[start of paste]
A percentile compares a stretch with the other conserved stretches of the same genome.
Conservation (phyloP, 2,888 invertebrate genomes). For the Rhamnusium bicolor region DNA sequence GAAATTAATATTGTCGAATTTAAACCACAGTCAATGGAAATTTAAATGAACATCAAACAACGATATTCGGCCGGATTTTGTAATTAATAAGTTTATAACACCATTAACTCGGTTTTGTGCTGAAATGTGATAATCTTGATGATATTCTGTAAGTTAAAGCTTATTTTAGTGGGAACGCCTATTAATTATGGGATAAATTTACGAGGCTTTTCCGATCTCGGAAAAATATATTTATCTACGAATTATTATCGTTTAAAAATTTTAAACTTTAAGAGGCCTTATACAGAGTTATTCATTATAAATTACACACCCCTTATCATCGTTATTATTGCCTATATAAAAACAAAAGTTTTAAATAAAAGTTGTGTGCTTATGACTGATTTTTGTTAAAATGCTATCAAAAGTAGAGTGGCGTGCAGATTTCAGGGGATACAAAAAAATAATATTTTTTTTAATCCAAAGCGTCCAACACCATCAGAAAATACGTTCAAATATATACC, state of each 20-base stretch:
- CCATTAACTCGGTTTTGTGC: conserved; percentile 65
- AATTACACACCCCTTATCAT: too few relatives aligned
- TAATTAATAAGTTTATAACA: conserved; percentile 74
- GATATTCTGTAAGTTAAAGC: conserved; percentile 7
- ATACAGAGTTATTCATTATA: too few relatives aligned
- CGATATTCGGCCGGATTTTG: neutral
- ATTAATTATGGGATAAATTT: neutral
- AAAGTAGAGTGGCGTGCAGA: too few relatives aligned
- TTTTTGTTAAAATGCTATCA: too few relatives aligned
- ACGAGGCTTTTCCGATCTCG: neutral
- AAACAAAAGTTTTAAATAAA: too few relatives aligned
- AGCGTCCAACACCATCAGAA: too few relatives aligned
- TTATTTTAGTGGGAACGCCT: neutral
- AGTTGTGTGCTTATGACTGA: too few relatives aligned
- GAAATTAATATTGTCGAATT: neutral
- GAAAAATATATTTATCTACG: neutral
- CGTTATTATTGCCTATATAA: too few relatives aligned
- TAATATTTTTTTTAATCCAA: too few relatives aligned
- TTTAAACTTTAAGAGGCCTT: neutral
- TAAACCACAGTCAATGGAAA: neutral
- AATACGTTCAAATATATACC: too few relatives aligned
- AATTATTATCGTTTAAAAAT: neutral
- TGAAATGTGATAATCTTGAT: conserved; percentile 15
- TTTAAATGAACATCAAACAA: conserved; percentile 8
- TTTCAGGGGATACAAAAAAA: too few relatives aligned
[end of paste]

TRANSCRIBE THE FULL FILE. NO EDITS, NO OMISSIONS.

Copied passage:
A percentile compares a stretch with the other conserved stretches of the same genome.
Conservation (phyloP, 2,888 invertebrate genomes). For the Rhamnusium bicolor region DNA sequence GAAATTAATATTGTCGAATTTAAACCACAGTCAATGGAAATTTAAATGAACATCAAACAACGATATTCGGCCGGATTTTGTAATTAATAAGTTTATAACACCATTAACTCGGTTTTGTGCTGAAATGTGATAATCTTGATGATATTCTGTAAGTTAAAGCTTATTTTAGTGGGAACGCCTATTAATTATGGGATAAATTTACGAGGCTTTTCCGATCTCGGAAAAATATATTTATCTACGAATTATTATCGTTTAAAAATTTTAAACTTTAAGAGGCCTTATACAGAGTTATTCATTATAAATTACACACCCCTTATCATCGTTATTATTGCCTATATAAAAACAAAAGTTTTAAATAAAAGTTGTGTGCTTATGACTGATTTTTGTTAAAATGCTATCAAAAGTAGAGTGGCGTGCAGATTTCAGGGGATACAAAAAAATAATATTTTTTTTAATCCAAAGCGTCCAACACCATCAGAAAATACGTTCAAATATATACC, state of each 20-base stretch:
- CCATTAACTCGGTTTTGTGC: conserved; percentile 65
- AATTACACACCCCTTATCAT: too few relatives aligned
- TAATTAATAAGTTTATAACA: conserved; percentile 74
- GATATTCTGTAAGTTAAAGC: conserved; percentile 7
- ATACAGAGTTATTCATTATA: too few relatives aligned
- CGATATTCGGCCGGATTTTG: neutral
- ATTAATTATGGGATAAATTT: neutral
- AAAGTAGAGTGGCGTGCAGA: too few relatives aligned
- TTTTTGTTAAAATGCTATCA: too few relatives aligned
- ACGAGGCTTTTCCGATCTCG: neutral
- AAACAAAAGTTTTAAATAAA: too few relatives aligned
- AGCGTCCAACACCATCAGAA: too few relatives aligned
- TTATTTTAGTGGGAACGCCT: neutral
- AGTTGTGTGCTTATGACTGA: too few relatives aligned
- GAAATTAATATTGTCGAATT: neutral
- GAAAAATATATTTATCTACG: neutral
- CGTTATTATTGCCTATATAA: too few relatives aligned
- TAATATTTTTTTTAATCCAA: too few relatives aligned
- TTTAAACTTTAAGAGGCCTT: neutral
- TAAACCACAGTCAATGGAAA: neutral
- AATACGTTCAAATATATACC: too few relatives aligned
- AATTATTATCGTTTAAAAAT: neutral
- TGAAATGTGATAATCTTGAT: conserved; percentile 15
- TTTAAATGAACATCAAACAA: conserved; percentile 8
- TTTCAGGGGATACAAAAAAA: too few relatives aligned